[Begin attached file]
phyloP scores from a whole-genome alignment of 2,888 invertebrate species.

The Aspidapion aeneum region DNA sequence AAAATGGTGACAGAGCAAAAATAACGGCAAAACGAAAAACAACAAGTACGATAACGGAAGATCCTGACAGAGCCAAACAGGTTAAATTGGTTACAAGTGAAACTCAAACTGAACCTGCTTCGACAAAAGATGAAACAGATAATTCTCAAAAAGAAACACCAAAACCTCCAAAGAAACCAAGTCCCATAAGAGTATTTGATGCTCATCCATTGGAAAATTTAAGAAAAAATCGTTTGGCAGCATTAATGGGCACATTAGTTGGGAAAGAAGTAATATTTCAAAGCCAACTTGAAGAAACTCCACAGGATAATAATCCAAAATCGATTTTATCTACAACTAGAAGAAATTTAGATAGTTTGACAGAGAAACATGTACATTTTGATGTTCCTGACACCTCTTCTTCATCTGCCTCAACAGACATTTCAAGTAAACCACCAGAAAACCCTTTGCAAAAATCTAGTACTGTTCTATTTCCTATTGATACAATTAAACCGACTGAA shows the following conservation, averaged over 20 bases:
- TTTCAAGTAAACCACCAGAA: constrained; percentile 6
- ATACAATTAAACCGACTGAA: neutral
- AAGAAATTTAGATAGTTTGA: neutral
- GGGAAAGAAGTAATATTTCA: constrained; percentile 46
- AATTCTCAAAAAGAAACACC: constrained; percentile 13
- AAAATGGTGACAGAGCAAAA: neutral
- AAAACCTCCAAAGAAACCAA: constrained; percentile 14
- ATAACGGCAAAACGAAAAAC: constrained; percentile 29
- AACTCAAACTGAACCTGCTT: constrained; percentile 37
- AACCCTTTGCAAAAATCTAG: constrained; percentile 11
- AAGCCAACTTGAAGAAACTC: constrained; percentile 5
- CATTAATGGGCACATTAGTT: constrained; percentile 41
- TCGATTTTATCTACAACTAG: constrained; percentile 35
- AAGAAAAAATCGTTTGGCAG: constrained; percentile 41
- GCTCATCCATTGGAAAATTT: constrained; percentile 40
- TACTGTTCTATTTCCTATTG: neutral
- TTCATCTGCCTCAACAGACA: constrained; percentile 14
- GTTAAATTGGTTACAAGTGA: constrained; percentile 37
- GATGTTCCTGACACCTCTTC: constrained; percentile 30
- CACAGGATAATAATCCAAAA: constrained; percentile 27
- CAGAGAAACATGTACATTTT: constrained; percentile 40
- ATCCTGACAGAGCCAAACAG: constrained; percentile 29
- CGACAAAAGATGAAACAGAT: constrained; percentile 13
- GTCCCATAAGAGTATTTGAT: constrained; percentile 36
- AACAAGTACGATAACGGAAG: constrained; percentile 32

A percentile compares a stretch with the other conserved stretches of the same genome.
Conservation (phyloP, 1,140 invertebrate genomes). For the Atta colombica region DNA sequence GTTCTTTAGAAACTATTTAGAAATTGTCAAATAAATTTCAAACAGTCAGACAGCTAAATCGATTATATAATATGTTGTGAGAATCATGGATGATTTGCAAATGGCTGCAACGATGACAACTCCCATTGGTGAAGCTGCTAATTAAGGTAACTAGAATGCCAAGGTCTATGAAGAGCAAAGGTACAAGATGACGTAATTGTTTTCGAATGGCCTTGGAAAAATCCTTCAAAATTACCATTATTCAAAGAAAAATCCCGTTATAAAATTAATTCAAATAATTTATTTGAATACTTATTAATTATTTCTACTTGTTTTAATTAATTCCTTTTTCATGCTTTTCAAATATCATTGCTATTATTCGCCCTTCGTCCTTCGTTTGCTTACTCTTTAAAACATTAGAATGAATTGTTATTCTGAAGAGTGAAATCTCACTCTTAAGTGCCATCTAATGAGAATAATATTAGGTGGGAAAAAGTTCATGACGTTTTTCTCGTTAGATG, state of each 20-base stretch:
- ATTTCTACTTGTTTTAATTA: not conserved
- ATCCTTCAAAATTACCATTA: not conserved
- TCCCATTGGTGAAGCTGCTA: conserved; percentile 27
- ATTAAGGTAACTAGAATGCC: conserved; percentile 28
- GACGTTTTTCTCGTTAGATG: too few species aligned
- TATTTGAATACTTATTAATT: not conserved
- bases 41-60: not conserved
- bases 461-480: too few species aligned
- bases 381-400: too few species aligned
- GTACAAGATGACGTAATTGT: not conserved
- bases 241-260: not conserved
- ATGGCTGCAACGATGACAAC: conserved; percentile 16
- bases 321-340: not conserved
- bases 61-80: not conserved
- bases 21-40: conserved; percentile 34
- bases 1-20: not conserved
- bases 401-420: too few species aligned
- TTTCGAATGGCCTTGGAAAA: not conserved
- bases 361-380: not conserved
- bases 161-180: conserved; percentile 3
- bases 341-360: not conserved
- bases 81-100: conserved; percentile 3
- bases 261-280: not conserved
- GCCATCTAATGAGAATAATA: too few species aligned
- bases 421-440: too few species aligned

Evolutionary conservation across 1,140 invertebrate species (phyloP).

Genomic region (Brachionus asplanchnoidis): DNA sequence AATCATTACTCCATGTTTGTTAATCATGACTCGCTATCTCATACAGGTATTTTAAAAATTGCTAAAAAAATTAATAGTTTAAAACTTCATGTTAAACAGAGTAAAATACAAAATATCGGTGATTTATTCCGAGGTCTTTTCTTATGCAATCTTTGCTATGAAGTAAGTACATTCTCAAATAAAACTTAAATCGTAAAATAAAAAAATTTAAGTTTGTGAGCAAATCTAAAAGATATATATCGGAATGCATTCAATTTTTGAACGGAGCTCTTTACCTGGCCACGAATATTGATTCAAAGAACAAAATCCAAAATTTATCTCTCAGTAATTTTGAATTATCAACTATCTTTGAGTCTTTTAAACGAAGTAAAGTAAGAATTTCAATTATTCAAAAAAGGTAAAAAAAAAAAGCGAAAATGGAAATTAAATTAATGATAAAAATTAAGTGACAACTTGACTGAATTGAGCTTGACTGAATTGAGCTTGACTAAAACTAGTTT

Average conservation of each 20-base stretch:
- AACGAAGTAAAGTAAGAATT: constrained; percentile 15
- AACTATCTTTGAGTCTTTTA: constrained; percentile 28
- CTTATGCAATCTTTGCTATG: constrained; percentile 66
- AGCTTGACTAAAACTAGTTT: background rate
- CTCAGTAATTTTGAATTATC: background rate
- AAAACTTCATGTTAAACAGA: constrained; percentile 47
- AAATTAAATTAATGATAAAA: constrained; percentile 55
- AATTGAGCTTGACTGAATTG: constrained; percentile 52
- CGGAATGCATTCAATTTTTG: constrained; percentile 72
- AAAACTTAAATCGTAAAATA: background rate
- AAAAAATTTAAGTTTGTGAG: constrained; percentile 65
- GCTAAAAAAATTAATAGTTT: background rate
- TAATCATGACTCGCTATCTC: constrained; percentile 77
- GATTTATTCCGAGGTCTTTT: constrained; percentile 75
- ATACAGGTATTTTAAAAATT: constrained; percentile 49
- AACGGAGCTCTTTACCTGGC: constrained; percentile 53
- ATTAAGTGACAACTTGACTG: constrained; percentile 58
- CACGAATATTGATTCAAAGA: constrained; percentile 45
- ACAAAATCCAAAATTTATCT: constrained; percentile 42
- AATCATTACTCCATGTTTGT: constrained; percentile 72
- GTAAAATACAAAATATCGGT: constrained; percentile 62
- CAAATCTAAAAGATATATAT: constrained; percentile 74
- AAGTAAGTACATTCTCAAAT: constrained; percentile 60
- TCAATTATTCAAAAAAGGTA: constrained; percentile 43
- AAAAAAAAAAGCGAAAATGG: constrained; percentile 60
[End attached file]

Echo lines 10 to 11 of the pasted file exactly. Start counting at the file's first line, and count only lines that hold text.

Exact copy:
- ATAACGGCAAAACGAAAAAC: constrained; percentile 29
- AACTCAAACTGAACCTGCTT: constrained; percentile 37